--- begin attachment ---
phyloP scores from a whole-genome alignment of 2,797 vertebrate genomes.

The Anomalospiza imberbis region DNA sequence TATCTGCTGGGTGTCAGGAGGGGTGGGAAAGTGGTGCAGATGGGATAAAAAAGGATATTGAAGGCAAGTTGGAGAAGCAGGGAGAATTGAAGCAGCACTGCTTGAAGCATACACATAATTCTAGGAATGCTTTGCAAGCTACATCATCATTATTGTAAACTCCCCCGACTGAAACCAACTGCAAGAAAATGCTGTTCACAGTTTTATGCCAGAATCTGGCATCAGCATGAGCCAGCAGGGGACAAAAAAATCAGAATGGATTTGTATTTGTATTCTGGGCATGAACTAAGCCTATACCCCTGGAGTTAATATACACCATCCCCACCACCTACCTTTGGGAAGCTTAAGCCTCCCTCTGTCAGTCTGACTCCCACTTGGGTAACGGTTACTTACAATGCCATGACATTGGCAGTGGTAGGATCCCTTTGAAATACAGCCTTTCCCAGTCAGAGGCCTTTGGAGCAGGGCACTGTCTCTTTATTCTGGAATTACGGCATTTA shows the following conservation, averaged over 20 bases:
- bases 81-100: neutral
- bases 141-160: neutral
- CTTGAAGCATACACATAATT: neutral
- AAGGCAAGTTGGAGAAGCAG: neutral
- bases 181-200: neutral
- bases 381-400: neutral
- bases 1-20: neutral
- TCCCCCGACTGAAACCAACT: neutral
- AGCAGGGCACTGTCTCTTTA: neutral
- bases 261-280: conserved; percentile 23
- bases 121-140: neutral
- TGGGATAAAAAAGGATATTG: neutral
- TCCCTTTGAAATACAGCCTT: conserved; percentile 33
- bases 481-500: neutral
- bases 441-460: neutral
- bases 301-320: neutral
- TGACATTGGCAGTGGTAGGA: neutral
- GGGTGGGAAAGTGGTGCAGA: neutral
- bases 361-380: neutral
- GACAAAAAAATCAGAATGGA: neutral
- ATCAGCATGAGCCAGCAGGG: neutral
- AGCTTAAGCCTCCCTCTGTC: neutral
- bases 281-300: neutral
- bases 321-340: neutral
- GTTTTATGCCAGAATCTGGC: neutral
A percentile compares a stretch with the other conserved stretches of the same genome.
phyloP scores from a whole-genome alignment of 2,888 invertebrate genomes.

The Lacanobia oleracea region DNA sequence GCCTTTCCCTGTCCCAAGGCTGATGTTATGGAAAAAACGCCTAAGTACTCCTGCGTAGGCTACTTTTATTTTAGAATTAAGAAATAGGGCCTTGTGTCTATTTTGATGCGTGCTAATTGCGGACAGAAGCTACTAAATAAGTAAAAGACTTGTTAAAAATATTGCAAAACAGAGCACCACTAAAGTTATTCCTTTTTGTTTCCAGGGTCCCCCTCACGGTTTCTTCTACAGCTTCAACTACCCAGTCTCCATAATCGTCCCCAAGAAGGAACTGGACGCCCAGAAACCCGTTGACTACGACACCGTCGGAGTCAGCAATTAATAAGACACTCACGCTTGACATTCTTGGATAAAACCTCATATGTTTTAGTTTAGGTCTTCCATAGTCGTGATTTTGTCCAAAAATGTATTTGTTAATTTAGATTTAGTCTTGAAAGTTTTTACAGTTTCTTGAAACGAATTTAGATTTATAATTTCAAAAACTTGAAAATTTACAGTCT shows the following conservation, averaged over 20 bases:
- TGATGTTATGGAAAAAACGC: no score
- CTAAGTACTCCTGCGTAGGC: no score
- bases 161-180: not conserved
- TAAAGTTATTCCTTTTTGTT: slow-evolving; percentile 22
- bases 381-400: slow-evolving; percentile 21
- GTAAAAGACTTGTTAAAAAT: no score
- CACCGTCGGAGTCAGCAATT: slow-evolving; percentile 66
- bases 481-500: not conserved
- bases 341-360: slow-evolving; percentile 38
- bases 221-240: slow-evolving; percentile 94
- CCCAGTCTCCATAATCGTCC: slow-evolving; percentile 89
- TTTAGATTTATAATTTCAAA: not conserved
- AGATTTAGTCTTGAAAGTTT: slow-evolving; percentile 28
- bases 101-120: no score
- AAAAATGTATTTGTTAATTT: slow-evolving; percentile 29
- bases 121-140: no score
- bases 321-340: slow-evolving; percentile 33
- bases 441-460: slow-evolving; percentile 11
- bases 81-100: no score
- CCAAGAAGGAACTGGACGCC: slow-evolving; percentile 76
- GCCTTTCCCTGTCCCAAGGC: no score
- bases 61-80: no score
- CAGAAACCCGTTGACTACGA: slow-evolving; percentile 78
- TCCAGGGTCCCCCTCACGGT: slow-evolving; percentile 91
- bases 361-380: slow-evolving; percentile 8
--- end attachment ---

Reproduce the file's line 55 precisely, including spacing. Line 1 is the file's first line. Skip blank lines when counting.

- bases 361-380: slow-evolving; percentile 8